Talk:go for

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I could go for some...[edit]

Do we have this sense? "I could go for some ice-cream right about now." Equinox 21:26, 24 May 2009 (UTC)

Yes check.svg Done I see we have it now. Equinox 00:50, 13 December 2015 (UTC)

additional sense?[edit]

As in, "Which team do you go for?" I think in that context it means "support", ironically the complete opposite of the attack sense. ---> Tooironic 01:09, 16 December 2010 (UTC)

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go for[edit]

RfD-sense X 4:

  1. (transitive) To apply equally to.
  2. (transitive) To go somewhere in order to do or to experience.
  3. (transitive) To cost (a stated price).
  4. (transitive) To endure, sustain, or spend (time).

All of these are encompassed by {{&lit|go|for}} DCDuring TALK 16:54, 22 May 2012 (UTC)

  • Delete all nominated senses as SOP. bd2412 T 18:35, 22 May 2012 (UTC)
  • Keep the first one, which can't really be used without ‘for’. Not bothered about the others (although the OED includes 1, 2 and 3). Ƿidsiþ 06:14, 23 May 2012 (UTC)
  • Comment. Is the first one accurate? I have no problem with "goes double for" (meaning "applies twice as much to"), "goes for * to a lesser extent", and other uses where it clearly does not mean "apply equally to". So, I think we need to change that one to just "apply to" before we decide whether to keep or delete it. —RuakhTALK 11:21, 23 May 2012 (UTC)
    I think that's right, yes. It should be "apply to" or "be valid". Ƿidsiþ 12:05, 23 May 2012 (UTC)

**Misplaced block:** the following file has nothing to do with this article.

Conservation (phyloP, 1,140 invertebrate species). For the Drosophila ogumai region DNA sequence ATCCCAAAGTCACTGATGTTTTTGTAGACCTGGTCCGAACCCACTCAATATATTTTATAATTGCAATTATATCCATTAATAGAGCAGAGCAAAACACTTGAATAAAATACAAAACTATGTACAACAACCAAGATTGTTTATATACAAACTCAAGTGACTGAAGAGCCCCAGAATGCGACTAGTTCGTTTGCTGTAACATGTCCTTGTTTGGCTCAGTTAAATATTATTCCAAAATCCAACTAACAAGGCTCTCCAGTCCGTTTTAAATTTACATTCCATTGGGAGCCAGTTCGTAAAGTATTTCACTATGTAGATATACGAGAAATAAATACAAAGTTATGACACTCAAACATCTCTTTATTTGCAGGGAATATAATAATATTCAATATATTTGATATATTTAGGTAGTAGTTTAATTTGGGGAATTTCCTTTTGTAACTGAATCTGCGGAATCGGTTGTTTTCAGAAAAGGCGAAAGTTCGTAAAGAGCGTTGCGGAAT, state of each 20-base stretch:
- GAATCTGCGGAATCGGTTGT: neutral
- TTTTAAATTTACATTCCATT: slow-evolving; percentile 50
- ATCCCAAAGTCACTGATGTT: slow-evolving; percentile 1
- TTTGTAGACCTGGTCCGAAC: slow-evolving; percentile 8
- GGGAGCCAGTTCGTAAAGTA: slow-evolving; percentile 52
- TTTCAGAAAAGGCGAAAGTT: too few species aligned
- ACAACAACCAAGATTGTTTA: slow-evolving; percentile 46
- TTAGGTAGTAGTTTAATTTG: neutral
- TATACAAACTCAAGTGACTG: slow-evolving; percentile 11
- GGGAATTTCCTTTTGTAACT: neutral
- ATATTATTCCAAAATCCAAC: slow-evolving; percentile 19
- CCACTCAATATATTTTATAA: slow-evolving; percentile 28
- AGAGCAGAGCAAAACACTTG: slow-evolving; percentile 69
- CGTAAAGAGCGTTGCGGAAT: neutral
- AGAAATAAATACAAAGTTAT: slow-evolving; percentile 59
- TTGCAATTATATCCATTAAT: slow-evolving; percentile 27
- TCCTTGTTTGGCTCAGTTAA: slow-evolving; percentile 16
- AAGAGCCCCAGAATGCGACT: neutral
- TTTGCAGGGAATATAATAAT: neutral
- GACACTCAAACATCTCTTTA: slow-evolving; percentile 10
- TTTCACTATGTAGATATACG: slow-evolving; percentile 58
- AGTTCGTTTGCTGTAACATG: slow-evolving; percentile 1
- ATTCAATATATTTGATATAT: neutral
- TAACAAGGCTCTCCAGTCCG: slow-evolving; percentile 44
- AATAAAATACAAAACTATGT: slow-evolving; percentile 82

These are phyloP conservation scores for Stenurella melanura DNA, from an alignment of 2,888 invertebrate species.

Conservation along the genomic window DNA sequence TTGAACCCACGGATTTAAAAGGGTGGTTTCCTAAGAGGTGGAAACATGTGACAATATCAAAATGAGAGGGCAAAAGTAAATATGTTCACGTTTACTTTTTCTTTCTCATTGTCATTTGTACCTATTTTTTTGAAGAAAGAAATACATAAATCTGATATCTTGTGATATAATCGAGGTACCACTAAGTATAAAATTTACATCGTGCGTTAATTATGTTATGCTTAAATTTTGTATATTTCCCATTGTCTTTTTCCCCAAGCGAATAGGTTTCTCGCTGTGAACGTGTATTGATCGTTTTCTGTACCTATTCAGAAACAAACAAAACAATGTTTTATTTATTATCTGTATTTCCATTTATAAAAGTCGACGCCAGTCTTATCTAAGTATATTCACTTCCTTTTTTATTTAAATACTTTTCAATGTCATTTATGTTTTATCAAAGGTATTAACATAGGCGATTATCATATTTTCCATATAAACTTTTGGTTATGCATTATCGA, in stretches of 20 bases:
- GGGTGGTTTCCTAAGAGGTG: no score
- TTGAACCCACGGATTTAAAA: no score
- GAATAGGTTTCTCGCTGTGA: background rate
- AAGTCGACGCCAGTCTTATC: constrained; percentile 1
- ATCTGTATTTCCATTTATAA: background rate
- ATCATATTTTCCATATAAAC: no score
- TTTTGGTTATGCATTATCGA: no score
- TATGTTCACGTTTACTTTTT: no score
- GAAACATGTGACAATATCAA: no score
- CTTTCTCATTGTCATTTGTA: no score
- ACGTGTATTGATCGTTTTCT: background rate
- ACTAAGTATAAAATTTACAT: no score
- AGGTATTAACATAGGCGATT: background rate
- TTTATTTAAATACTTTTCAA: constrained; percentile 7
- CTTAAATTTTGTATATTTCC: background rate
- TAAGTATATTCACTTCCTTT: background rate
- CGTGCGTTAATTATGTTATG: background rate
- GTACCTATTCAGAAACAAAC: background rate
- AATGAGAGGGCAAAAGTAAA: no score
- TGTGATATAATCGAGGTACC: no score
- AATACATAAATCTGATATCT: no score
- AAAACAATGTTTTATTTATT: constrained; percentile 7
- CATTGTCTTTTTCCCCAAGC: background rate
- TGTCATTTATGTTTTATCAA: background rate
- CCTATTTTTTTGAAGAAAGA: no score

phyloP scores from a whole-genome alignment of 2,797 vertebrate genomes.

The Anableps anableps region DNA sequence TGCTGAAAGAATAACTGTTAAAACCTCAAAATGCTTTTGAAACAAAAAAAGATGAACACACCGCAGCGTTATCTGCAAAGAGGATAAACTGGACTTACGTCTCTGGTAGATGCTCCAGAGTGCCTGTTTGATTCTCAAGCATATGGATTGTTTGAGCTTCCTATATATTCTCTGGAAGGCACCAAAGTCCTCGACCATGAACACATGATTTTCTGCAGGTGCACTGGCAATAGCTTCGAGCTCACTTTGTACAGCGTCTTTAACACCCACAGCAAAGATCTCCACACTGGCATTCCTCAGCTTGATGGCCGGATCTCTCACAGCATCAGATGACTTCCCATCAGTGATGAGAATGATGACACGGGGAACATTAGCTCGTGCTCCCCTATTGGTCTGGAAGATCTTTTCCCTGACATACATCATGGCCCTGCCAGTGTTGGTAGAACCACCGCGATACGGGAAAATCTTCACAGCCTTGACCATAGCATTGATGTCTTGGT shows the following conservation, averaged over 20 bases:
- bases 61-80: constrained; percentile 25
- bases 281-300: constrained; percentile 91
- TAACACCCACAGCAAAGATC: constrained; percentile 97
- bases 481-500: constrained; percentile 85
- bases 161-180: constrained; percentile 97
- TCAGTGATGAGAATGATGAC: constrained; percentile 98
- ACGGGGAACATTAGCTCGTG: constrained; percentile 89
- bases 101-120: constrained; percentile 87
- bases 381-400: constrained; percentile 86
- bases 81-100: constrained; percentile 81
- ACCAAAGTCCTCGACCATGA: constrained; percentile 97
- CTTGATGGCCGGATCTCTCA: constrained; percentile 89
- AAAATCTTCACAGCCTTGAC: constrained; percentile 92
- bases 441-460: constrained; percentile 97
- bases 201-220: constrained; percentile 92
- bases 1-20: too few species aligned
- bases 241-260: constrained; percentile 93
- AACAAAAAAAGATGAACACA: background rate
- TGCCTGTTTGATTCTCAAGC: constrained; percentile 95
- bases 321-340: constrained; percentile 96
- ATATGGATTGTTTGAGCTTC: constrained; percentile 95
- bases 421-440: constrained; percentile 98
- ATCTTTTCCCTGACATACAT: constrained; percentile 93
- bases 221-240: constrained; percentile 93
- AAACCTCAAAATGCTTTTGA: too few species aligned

Isn't the first one go (to be valid or accepted), which can occur without for? DCDuring TALK 11:53, 23 May 2012 (UTC)
Maybe I'm just half-asleep, but I can't think of how this can be used without for, except in certain constructions ("anything goes" and "what I say, goes"). What did you have in mind? Ƿidsiþ 12:05, 23 May 2012 (UTC)
In addition to what you suggested, usage like the following (I had trouble finding search terms that yielded a decent percentage of relevant hits.):
  • 2002, Chris, Morris Edward Opler, Apache odyssey: a journey between two worlds, page 231:
    The old man said, "Look here, that kind of talk doesn't go here. You men should be praying in your hearts. ...."
  • 1905, Harper's magazine, volume 110, page 37:
    "Prayer," said the doctor, " is a good thing in its place, but it doesn't 'go' here. Come with me."
  • 1953, w:Charles A. Lindbergh, w:The Spirit of St. Louis, page 48:
    "That kind of thing doesn't go here," he says quietly, but with a tenseness that's in keeping with his finger on the trigger.
Doesn't this sense ("to be valid or accepted") cover the usage in the usex formerly shown for this sense: My wife hates football, and that goes for me as well.? DCDuring TALK 14:20, 23 May 2012 (UTC)
Yes, I think that's the same thing. I'm not totally sure I agree that it should therefore be removed from go for, but I'm sure you could make that case. Ƿidsiþ 17:40, 23 May 2012 (UTC)
Collins, at least, among OneLook dictionaries, but not others there, has the sense of go for in question, AFAICT.
It seems that there is an idiomatic construction, at least, though I don't think it conjugates. Is it not mostly colloquial, as in "That goes for him, too.", which could be read as "(I hereby declare that) that (the proposition in question) applies to him, too"? I believe that it could mean either that "him" is a supporter of the proposition or that the proposition applies to "him". It seems to me that it is mostly used in the present indicative, except in reported speech. If so, its possible idiomaticity may lie in its use in some sort of speech act. DCDuring TALK 18:25, 23 May 2012 (UTC)
Keep first nominated sense, delete the others. — Ungoliant (Falai) 02:36, 16 August 2012 (UTC)

kept first sense, deleted the others. -- Liliana 19:35, 15 April 2013 (UTC)

go for a sailor, go for a soldier[edit]

Should these be covered? I think it just means "leave home to become a sailor/soldier". Equinox 00:50, 13 December 2015 (UTC)